Five species of pinniped come to shore on the islands, and in some cases breed. These are the northern elephant seal, harbor seal, Steller's sea lion, California sea lion, and the northern fur seal (the last of which, like the rhinoceros auklet, began to return to the island again after protection).
Sealers took 150,000 northern fur seals (Callorhinus ursinus) from the Farallons between 1810 and 1813, followed by Russian fur hunters who lived on the Farallons and extirpated the pinnipeds from the islands. In 1996 West End Island became the fourth American northern fur seal rookery when a pup was born. The recolonizers bore tags from San Miguel Island in the Channel Islands, which had been itself recolonized in 1968. By 2006, nearly 100 pups were born. The fur seals are aggressive and have displaced larger sea lions from their territory. The high count for 2011 was 476 individuals, a 69 percent increase from the year before. By 2016, the pup count alone was 1,126, reflecting a 21% average (but highly variable) annual increase in new pups over the 21 years since recolonization. If the South Farallon Islands population reaches its estimated historical size of 100,000 individuals, it could account for approximately one-fifth of the world's northern fur seal population.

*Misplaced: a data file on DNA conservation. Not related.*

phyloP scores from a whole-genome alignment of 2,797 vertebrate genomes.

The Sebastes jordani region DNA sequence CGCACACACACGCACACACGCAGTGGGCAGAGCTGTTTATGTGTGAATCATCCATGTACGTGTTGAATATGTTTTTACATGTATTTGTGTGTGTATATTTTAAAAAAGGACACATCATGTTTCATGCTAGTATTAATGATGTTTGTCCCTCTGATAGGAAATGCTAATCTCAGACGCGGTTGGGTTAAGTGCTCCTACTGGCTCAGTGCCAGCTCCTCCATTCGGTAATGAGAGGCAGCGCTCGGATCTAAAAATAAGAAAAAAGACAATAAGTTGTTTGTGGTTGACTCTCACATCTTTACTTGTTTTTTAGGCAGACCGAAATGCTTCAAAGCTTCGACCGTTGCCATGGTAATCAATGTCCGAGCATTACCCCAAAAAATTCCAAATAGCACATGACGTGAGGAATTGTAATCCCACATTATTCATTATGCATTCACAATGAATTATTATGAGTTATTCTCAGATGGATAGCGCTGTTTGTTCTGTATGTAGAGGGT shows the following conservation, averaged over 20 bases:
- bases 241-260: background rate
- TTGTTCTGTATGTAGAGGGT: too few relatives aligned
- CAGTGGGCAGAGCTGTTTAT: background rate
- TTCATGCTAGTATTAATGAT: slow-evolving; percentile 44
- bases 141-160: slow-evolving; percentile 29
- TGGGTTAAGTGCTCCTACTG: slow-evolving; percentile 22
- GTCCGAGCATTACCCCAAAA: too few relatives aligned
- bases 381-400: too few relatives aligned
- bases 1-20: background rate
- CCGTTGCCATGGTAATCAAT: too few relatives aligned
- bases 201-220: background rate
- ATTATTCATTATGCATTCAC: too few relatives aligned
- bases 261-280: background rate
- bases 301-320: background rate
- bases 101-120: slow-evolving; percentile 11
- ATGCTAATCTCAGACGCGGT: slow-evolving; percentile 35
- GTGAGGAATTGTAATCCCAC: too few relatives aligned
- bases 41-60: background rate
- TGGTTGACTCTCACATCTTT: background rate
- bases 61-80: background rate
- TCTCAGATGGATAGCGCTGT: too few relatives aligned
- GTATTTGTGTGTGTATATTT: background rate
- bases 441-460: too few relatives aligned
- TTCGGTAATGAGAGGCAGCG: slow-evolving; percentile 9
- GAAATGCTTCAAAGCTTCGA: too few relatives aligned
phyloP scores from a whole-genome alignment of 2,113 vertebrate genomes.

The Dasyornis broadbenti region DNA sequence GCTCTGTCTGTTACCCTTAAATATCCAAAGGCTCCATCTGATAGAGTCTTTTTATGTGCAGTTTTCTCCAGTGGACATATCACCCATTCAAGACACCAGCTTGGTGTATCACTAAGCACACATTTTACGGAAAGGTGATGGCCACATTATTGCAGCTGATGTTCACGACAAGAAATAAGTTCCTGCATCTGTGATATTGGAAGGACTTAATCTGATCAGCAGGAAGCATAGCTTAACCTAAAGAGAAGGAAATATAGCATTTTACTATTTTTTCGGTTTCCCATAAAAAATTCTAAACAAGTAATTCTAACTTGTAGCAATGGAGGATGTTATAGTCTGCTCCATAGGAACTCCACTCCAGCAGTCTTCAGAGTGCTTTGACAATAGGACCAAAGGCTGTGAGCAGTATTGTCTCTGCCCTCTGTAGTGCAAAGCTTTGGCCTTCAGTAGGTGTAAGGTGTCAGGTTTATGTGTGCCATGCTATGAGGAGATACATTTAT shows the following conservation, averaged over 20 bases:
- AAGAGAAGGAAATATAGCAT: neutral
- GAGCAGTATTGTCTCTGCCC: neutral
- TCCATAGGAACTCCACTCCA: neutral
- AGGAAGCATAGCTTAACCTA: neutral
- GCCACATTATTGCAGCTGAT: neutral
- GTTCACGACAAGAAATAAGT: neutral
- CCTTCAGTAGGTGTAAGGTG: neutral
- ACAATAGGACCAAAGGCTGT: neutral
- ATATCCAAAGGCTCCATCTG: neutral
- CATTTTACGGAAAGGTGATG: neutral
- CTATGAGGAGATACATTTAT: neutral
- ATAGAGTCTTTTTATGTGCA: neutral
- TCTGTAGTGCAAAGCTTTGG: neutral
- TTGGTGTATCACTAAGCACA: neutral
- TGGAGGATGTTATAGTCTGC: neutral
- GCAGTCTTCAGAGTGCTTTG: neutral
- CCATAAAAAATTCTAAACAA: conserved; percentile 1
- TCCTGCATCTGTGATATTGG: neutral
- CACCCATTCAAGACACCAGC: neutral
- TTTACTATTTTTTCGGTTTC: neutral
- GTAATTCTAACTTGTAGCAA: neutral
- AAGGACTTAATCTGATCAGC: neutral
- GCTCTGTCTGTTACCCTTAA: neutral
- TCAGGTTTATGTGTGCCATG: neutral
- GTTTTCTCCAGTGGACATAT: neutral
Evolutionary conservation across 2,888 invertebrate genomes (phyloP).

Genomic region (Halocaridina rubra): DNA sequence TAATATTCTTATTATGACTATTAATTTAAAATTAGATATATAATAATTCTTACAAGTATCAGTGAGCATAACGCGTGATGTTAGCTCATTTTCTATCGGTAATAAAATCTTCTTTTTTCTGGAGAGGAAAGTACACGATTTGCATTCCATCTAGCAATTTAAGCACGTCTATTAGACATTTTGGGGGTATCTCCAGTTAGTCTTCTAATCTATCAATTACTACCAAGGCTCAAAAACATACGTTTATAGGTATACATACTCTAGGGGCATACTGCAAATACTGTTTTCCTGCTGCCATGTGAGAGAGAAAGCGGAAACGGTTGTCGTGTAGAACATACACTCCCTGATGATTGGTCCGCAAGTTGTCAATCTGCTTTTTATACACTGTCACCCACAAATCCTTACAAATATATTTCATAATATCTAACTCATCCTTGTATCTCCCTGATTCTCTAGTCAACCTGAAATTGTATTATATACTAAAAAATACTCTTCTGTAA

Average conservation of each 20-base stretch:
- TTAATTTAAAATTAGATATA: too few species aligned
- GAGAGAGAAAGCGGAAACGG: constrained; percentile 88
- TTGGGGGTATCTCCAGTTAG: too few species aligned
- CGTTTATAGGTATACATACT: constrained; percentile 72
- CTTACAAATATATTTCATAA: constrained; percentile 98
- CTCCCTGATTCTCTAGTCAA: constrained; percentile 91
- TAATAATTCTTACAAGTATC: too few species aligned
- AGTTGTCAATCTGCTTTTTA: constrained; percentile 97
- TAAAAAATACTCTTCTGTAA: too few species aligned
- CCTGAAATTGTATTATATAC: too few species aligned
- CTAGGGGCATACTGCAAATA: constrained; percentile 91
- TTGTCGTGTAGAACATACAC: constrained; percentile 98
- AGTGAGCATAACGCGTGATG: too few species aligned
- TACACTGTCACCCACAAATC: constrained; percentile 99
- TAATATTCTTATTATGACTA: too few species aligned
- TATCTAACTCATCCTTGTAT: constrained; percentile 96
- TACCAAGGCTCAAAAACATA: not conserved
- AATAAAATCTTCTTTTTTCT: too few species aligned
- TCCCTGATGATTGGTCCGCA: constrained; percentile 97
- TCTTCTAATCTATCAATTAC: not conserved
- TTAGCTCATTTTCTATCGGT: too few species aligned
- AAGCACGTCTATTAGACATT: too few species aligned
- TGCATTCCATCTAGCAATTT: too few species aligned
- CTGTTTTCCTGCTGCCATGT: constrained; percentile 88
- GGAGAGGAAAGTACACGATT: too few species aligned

Northern elephant seals (Mirounga angustirostris) recolonized the refuge in 1959 with a confirmed pup in 1972. The elephant seal rookery on Southeast Farallon has probably reached carrying capacity.
Several species of cetaceans are found near the Farallon Islands, most frequently gray whales, blue whales, and humpback whales. Blue whales and humpback whales are most frequently found near the islands in the summer and fall, when strong upwelling may support a rich pelagic food web. Orca whales are also found around the islands. Gray whales are reliably found near the Farallones during their spring migration north and the fall and winter migration south. Some gray whales may also be found during the summer, when a few whales skip the trip north to Alaska and spend the summer months off the coast of Canada and the continental United States.